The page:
Reaction to the broadening global economic crisis has hit much of the manufacturing and industrial process world hard and fast. Reduced consumer demand has led to swift production cuts at factories in many markets, while the credit crunch has prompted some companies to hoard cash. As manufacturers grapple with the issues of the day, future plans often take a back seat. Construction projects in many sectors have been cancelled or at best deferred, leaving many design and construction firms pessimistic about their backlogs.
When Mike Gearhart, president the manufacturing and life sciences group of Denver-based CH2M Hill Cos., touched down in Moscow on Sept. 15, he knew everything was about to change. “I popped on my Blackberry and saw that Lehman Brothers went into Chapter 11 and that Bank of America was buying Merrill Lynch. Things just went down from there,” he recalls. “Up until that point, we were far ahead of plan internationally. We’ll still finish the year ahead of plan, but the cancellations and all-stops are cutting into our backlog.”
For many U.S.-based companies like CH2M Hill, international business has been a growing part of their portfolios as they’ve followed western clients to jobsites around the globe. In Russia, CH2M Hill has banked recently on opportunities in basic commodities like food and beverages, but consumer demand coupled with political uncertainty within that country has cooled interest among many manufacturers.
“If you look at the [foreign direct investment] in Russia, it’s completely dried up and stopped,” Gearheart says.
Perhaps the most dramatic collapses have been in the auto sector, where both U.S.-based and non-U.S. manufacturers are reporting massive double-digit sales drops. As executives from The Big Three wait to see if Congress will float nearly $25 billion in loans to them, cutbacks are under way. Shortly after announcing a two-month plant shutdown in Rayong, Thailand, GM put plans to build a $445-million diesel engine plant in that province on hold.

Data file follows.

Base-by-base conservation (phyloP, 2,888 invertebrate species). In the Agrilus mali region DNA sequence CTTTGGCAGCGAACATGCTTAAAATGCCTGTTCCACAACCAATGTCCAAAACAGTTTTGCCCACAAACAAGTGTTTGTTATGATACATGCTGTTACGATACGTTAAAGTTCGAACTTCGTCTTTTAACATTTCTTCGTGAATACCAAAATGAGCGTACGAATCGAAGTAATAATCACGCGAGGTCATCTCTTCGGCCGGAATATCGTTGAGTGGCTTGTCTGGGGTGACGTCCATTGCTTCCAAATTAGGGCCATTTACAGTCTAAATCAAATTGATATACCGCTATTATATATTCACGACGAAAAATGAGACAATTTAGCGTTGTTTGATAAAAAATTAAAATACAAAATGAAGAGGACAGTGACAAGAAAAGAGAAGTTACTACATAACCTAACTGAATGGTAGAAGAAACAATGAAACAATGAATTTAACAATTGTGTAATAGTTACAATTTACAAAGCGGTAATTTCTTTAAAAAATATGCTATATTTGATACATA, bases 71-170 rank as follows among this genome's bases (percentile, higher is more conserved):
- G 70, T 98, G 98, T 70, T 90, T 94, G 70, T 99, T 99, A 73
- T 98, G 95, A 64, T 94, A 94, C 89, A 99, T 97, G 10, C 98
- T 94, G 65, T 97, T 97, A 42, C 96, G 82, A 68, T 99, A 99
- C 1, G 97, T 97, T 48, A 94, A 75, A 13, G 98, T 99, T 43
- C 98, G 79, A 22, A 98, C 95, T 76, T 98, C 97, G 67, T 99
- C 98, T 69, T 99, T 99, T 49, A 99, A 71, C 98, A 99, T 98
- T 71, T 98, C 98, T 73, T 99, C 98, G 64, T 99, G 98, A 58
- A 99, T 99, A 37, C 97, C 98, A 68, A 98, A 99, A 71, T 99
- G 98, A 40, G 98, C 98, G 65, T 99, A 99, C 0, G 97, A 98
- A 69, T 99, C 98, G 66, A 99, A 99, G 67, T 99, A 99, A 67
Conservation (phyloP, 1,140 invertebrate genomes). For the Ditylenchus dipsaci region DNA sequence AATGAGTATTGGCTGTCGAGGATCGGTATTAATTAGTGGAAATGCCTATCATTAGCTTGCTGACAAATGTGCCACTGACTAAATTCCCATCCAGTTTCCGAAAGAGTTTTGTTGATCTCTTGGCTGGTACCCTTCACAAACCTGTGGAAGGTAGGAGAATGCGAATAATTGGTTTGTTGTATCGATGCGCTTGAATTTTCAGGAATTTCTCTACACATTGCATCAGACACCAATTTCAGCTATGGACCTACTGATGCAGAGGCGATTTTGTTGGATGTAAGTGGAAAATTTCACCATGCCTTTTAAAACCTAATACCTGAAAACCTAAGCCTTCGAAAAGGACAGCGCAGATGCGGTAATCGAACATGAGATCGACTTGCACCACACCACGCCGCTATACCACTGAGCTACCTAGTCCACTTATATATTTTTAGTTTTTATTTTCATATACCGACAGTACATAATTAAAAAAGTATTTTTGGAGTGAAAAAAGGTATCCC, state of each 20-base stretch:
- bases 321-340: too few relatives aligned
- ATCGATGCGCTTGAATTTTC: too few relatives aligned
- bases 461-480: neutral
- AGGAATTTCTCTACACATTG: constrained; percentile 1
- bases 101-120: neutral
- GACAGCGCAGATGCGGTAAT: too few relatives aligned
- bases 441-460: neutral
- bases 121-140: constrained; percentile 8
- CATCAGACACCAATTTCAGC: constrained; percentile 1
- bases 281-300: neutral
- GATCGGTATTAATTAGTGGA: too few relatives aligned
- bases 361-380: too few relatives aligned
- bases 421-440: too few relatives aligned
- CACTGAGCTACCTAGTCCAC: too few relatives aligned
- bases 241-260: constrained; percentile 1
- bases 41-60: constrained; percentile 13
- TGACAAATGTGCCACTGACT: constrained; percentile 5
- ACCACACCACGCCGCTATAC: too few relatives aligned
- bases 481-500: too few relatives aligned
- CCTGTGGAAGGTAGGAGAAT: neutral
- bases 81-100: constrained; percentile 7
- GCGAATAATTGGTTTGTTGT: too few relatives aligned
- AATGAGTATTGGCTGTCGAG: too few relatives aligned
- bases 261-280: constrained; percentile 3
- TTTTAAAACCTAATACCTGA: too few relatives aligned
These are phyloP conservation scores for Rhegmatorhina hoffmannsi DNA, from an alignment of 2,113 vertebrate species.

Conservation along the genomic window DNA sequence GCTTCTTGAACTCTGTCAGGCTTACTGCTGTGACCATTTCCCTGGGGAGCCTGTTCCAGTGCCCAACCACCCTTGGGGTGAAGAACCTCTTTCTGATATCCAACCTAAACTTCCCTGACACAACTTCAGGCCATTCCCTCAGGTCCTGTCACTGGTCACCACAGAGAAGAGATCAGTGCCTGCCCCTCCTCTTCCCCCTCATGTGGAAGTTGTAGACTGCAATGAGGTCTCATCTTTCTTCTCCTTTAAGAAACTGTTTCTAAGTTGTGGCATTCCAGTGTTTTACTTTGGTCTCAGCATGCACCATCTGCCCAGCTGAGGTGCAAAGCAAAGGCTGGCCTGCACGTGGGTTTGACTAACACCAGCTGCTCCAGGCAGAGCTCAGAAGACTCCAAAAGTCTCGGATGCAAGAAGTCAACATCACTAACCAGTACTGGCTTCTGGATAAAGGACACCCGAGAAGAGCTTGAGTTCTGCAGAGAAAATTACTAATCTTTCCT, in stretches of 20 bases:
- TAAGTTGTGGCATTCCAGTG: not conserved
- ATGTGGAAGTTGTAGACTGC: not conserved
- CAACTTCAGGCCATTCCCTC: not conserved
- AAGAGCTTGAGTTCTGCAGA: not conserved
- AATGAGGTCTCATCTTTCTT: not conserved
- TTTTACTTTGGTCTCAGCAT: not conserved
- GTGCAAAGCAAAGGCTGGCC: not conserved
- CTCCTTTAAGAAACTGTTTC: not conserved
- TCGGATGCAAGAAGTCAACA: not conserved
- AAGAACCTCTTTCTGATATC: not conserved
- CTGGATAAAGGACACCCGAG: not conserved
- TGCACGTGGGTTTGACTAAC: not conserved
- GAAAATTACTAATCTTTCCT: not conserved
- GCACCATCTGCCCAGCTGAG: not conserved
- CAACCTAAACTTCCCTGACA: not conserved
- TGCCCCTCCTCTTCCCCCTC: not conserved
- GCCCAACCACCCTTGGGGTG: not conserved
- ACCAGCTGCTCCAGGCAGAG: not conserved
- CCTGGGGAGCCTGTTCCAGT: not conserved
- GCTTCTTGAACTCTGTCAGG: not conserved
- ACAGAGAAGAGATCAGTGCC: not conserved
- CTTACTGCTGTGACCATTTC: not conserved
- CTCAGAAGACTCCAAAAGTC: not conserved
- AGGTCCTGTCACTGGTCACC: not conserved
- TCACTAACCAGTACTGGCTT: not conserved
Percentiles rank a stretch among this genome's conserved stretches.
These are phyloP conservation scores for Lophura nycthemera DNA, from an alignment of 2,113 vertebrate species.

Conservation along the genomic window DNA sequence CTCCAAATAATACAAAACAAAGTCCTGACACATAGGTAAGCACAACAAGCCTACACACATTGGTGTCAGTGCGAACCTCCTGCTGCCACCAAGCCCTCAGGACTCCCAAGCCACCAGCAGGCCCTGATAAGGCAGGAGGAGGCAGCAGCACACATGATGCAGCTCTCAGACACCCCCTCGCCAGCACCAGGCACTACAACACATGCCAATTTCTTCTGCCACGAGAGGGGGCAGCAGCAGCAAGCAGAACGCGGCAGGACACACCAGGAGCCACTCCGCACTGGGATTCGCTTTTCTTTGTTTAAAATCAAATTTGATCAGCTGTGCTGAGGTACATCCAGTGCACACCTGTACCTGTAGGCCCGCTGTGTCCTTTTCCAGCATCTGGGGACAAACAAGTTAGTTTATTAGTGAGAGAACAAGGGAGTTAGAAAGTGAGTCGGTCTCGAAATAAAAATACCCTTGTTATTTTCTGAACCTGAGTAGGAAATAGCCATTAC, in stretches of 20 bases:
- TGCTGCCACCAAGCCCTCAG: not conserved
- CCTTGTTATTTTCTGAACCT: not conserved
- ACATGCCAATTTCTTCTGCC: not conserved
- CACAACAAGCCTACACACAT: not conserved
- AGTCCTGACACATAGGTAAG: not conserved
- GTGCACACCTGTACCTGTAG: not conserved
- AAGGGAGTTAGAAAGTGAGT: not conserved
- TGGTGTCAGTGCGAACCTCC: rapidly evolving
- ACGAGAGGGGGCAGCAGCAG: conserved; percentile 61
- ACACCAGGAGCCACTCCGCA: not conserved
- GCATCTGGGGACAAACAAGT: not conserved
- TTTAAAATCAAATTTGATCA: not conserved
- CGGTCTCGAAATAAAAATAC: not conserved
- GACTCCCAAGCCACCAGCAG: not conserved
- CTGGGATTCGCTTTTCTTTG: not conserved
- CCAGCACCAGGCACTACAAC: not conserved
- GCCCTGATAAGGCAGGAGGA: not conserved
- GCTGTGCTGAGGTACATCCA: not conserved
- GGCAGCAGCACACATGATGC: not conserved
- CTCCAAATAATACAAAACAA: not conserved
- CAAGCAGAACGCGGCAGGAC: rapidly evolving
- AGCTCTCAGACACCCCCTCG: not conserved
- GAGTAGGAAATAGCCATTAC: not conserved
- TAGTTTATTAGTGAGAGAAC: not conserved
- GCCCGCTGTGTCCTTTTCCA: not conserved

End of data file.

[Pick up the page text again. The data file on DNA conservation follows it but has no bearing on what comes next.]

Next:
Japan’s Toyota recently cut its production in Thailand after its sales in the county fell by 21%. Ford and Mazda are currently building a $500-million expansion at a facility in Rayong for production of compact cars, but no project stoppages have been announced.
The auto market remains clouded as consumers continue to hold off on purchases, and construction firms are adapting.
“Right now, the auto sector is not a complete unknown in the sense that we know we’ll see significant shake-up in the industry over the next 12 months,” says Greg Kozicz, president of St. Louis-based Alberici Constructors. “What’s more unknown is what happens 12 months from now.”
Before investing in new projects, Kozicz says he sees many automakers and their suppliers preserving cash while they wait to see which manufacturers survive. “The strongest will survive, and that should be good for the long-term stability of the sector,” he says.
But the effects may not be felt for years. Kozicz expects to see Alberici’s top-line growth drop by 10% in 2009 with softness continuing into the following year. “In 2010, we’ll start to hear about projects that will be available to us in 2011,” he adds.
For now the company hopes to continue with its current work. Alberici is construction manager on a $1-billion assembly plant for Volkswagen planned near Chattanooga, Tenn., expected to be completed in 2010.
Given the slim prospects, Kozicz says Alberici expects to move some of its personnel into other sectors, such as infrastructure, until the auto market returns.
Shifting staff could prove a common theme among design and construction firms in the coming months. Tim Gelbar, president of London-based AMEC’s Power and Process Americas unit in Atlanta, says in light of the soft process market, AMEC expects to move more of its resources to the power market in 2009.
Gelbar says the company hopes to build the case its among clients that have cash that the sagging construction market could actually work to their benefit.
“If you have a project that makes sense from a business perspective and you do have access to capital, it might be a good time to do a project,” he says. “Just look at pricing on equipment and materials. Clients could get reasonably aggressive pricing today. We’ve had a few clients ask for feedback on whether they should build. I wish there were more of those calls though.”